- In Kenya, about 7.5 million persons have eye diseases and conditions, which require eye care.
- Only 20% of Kenyans can access eye care services.
The government has unveiled a smartphone-based application (Portable Eye Examination Kit-PEEK) that teachers can use to screen eye diseases, and specifically, identify those children with refractive errors.
The launch comes as Kenya joins the world in marking World Sight Day themed ‘Love your eyes’.
The ministry has said once the teachers are trained, they can refer the children identified for a further check-up by an eye health officer.
A statement from the Ministry of Health says the strategy calls for more emphasis on community engagement, health promotion and disease prevention.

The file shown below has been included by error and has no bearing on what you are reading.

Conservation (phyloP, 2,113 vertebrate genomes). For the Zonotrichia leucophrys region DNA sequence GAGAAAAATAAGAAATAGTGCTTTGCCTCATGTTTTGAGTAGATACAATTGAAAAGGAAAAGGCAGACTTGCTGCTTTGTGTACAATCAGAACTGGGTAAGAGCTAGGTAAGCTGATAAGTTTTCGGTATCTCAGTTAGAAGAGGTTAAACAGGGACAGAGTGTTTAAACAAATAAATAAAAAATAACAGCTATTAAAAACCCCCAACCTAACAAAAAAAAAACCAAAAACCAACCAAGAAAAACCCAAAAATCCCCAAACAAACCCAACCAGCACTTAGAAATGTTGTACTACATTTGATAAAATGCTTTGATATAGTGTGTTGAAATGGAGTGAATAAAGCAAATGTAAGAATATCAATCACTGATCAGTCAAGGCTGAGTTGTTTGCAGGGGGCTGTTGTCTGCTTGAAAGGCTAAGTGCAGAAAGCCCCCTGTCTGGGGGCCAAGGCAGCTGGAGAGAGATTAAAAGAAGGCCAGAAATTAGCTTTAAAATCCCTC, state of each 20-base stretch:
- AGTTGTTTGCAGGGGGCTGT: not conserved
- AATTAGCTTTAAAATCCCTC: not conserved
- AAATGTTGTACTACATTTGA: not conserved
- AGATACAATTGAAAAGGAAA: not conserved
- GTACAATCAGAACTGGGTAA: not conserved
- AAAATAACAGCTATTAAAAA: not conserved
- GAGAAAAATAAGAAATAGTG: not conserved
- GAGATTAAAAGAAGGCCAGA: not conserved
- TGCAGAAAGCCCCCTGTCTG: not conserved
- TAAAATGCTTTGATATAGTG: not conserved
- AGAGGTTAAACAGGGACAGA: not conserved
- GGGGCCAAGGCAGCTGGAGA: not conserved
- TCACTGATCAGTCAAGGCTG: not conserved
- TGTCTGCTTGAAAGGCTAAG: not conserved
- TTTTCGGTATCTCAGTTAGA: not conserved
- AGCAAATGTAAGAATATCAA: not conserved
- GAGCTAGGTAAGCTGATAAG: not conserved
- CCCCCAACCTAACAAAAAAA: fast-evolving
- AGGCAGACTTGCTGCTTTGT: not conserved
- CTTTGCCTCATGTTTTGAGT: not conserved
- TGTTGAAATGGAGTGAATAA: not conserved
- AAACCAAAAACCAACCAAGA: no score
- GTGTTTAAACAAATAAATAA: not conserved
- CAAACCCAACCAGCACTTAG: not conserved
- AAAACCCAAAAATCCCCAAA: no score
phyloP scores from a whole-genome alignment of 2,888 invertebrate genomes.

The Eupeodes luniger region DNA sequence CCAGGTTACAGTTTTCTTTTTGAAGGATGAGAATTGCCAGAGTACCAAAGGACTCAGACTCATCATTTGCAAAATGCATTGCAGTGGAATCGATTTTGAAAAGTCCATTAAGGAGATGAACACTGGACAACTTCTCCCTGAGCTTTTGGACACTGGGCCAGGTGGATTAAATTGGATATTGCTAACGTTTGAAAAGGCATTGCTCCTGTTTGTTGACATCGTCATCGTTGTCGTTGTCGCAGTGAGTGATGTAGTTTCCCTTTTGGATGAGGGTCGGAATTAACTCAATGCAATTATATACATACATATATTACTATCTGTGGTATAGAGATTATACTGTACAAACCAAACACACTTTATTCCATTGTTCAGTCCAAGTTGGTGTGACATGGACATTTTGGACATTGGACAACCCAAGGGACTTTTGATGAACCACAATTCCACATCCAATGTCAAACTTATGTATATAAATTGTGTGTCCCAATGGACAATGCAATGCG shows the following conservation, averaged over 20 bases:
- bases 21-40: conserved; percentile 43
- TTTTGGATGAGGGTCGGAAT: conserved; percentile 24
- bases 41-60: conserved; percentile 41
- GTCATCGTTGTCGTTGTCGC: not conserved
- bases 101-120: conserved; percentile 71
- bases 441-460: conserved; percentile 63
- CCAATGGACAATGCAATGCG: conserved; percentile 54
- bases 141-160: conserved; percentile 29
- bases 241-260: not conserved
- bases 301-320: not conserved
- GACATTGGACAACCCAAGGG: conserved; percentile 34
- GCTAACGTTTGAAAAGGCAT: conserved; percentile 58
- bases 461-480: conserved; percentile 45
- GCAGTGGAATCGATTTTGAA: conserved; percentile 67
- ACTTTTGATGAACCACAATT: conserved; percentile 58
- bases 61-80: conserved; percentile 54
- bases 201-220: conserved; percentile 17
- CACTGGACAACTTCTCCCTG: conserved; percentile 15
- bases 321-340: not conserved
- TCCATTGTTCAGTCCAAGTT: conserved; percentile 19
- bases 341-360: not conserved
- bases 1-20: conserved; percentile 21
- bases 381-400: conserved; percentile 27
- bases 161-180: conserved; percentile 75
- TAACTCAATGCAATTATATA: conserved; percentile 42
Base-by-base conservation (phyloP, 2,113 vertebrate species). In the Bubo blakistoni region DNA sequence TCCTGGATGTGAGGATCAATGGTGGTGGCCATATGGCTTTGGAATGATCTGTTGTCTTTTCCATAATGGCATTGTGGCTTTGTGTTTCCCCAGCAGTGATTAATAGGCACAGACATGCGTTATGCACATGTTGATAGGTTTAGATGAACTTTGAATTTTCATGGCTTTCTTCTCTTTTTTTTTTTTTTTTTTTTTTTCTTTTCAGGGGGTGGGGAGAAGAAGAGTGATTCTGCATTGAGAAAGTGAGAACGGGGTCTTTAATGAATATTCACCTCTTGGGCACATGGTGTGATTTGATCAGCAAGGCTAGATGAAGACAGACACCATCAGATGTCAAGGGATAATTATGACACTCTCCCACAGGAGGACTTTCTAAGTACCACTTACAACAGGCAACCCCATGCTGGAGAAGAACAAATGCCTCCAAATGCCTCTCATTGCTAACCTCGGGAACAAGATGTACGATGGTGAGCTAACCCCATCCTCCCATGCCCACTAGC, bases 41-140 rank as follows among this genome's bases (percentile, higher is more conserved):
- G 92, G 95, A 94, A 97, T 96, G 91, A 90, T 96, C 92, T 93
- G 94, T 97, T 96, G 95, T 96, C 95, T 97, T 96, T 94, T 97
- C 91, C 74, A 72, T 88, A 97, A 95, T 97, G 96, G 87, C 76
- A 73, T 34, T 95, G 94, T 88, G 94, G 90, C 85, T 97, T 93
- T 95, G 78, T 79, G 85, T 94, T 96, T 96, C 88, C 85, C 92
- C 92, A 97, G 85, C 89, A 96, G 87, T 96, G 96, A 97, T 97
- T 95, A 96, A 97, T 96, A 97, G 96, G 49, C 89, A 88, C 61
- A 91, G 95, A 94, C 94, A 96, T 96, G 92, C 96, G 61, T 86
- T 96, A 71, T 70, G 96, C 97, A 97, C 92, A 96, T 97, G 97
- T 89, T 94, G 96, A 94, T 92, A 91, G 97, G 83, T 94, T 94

“The Strategy is very strong in communities taking eye care as their responsibility, proactively present themselves for a check-up, even when they have no symptoms, or when they have common symptoms like itchy eyes.”, read the statement.
The government has also called on Kenyans to take the initiative and have their eyes checked regularly so that if they have treatable conditions; they can receive treatment early enough and at affordable rates.
Counties are also conducting activities to mark World Sight Day. Turkana and Elgeyo Marakwet Counties are putting up a comprehensive eye clinic and theatres.
Nairobi and Kajiado Counties are carrying out screenings and eye checkups at different sites within their counties.
About 7.5 million persons have eye diseases and conditions, which require eye care in Kenya.
Only 20% of Kenyans can access eye care services.
Half of the 250,000 persons who are blind in Kenya became blind due to age-related conditions which are treatable and curable.
The Ministry of Health said the other big problem of vision impairment is refractive errors commonly known as shortsightedness or longsightedness.
Using prescribed spectacles normally corrects the conditions, and school children are often affected.